- Consumer Reporting: The Bureau’s examiners found that consumer reporting companies failed to maintain proper procedures to limit furnishing reports to individuals with permissible purposes. They also found that furnishers violated regulations by not reviewing and updating policies, neglecting reasonable investigations of direct disputes, and failing to notify consumers of frivolous disputes or provide accurate address disclosures for consumer notices.
- Debt Collection: The CFPB's examinations of debt collectors (large depository institutions, nonbanks that are larger participants in the consumer debt collection market, and nonbanks that are service providers to certain covered persons) uncovered violations of the FDCPA and CFPA, such as unlawful attempts to collect medical debt and deceptive representations about interest payments.
- Deposits: The CFPB's examinations of financial institutions revealed unfair acts or practices related to the assessment of both nonsufficient funds and line of credit transfer fees on the same transaction. The Bureau reported that this practice resulted in double fees being charged for denied transactions.
- Fair Lending: Recent examinations through the CFPB's fair lending supervision program found violations of ECOA and Regulation B, including pricing discrimination in granting pricing exceptions based on competitive offers and discriminatory lending restrictions related to criminal history and public assistance income.
- Information Technology: Bureau examiners found that certain institutions engaged in unfair acts by lacking adequate information technology security controls, leading to cyberattacks and fraudulent withdrawals from thousands of consumer accounts, causing substantial harm to consumers.
- Mortgage Origination: Examiners found that certain institutions violated Regulation Z by differentiating loan originator compensation based on product types and failing to accurately reflect the terms of the legal obligation on loan disclosures.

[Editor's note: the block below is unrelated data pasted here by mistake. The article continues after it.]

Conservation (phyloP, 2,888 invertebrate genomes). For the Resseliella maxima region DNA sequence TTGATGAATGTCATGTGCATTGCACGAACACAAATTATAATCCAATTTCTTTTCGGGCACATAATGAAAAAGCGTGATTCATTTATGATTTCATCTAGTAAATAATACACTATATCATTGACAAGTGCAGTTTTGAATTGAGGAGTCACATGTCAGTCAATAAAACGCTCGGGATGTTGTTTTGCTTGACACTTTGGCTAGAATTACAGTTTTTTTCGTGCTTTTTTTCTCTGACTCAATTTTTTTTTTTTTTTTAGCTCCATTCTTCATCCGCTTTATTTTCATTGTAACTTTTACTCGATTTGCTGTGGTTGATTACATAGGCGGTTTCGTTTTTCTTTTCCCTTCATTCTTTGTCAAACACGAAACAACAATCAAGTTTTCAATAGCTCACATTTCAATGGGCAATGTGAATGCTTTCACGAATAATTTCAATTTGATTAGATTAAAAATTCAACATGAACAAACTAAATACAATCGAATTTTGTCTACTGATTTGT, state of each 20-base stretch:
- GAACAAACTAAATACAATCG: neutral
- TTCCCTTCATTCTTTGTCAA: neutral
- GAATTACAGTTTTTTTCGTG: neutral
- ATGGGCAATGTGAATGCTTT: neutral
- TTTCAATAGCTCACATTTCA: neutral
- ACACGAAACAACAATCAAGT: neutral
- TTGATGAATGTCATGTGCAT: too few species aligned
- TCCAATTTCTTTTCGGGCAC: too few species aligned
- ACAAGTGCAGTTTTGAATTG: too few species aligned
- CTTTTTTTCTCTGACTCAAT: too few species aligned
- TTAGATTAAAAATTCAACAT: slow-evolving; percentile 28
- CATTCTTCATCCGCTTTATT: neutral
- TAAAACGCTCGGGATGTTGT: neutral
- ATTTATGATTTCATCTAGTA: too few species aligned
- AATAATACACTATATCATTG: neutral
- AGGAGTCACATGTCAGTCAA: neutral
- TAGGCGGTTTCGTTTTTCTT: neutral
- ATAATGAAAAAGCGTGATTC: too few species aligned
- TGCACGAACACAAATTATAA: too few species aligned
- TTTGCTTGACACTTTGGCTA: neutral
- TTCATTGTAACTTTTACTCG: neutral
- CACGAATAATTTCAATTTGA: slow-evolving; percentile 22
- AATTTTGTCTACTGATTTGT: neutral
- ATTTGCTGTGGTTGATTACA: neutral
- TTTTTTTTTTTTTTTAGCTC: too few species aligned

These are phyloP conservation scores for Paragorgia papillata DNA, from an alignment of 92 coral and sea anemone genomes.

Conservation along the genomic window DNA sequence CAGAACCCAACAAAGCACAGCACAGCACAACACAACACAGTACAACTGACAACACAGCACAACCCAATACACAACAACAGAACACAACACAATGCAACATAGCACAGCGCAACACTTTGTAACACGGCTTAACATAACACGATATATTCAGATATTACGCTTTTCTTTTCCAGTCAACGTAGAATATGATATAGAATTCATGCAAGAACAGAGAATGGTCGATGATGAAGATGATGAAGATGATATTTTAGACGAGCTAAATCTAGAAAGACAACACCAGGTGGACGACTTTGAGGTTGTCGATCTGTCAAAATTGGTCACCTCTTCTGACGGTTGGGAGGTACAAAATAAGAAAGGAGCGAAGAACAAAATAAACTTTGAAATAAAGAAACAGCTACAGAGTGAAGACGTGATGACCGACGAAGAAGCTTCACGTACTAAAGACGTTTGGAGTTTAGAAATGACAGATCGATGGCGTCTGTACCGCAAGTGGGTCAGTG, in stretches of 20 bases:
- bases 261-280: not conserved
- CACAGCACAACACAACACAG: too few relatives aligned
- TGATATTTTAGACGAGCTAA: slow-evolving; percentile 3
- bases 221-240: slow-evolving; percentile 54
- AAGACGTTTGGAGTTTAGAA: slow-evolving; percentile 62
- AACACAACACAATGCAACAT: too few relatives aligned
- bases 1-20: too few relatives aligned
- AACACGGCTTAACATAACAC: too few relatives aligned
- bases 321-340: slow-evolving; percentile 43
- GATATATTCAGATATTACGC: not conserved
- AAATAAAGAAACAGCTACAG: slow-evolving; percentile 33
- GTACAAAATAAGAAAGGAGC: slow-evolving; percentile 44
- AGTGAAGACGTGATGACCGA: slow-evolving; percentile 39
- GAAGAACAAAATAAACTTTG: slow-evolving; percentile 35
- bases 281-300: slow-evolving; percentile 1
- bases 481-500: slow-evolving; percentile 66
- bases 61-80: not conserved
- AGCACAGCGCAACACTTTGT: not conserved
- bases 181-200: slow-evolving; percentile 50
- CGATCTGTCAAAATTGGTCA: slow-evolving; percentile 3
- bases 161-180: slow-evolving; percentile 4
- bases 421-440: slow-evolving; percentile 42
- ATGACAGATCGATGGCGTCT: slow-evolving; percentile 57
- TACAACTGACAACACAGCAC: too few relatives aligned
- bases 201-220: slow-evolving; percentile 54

- Mortgage Servicing: Examiners identified UDAAP and regulatory violations at mortgage servicers, including violations related to loss mitigation timing, misrepresenting loss mitigation application response times, continuity of contact procedures, Spanish-language acknowledgment notices, and failure to provide critical loss mitigation information. Additionally, some servicers reportedly failed to credit payments sent to prior servicers after a transfer and did not maintain policies to identify missing information after a transfer.
- Payday Lending: The CFPB identified unfair, deceptive, and abusive acts or practices, including unreasonable limitations on collection communications, false collection threats, unauthorized wage deductions, misrepresentations regarding debt payment impact, and failure to comply with the Military Lending Act. The report also highlighted that lenders reportedly failed to retain evidence of compliance with disclosure requirements under Regulation Z. In response, the Bureau directed lenders to cease deceptive practices, revise contract language, and update compliance procedures to ensure regulatory compliance.
- Remittances: The CFPB evaluated both depository and non-depository institutions for compliance with the EFTA and its Regulation E, including the Remittance Rule. Examiners found that some institutions failed to develop written policies and procedures to ensure compliance with the Remittance Rule's error resolution requirements, using inadequate substitutes or policies without proper implementation.
On July 18, NYDFS sent a letter reminding regulated auto lenders and auto loan servicers that they are responsible for ensuring certain rebates are credited to consumers whose vehicles were repossessed or were a total loss. During its examinations, NYDFS identified instances where certain institutions that finance ancillary products, such as extended warranties, vehicle service contracts, and guaranteed asset protection insurance, failed to properly calculate, obtain, and credit rebates to consumers as required. NYDFS explained that the terms of sale for such ancillary products “provide that if the vehicle is repossessed or is a total loss prior to the product’s expiration, the consumer is entitled to a rebate for the prorated, unused value of the product (a ‘Rebate’), payable first to the [i]nstitution to cover any deficiency balance, and then to the consumer.” NYDFS found that some institutions either neglected to pursue Rebates from the issuers of the ancillary products or miscalculated the owed amounts, adding that in some instances, institutions made initial requests for Rebates but did not follow through to ensure that they were received and credited to consumers.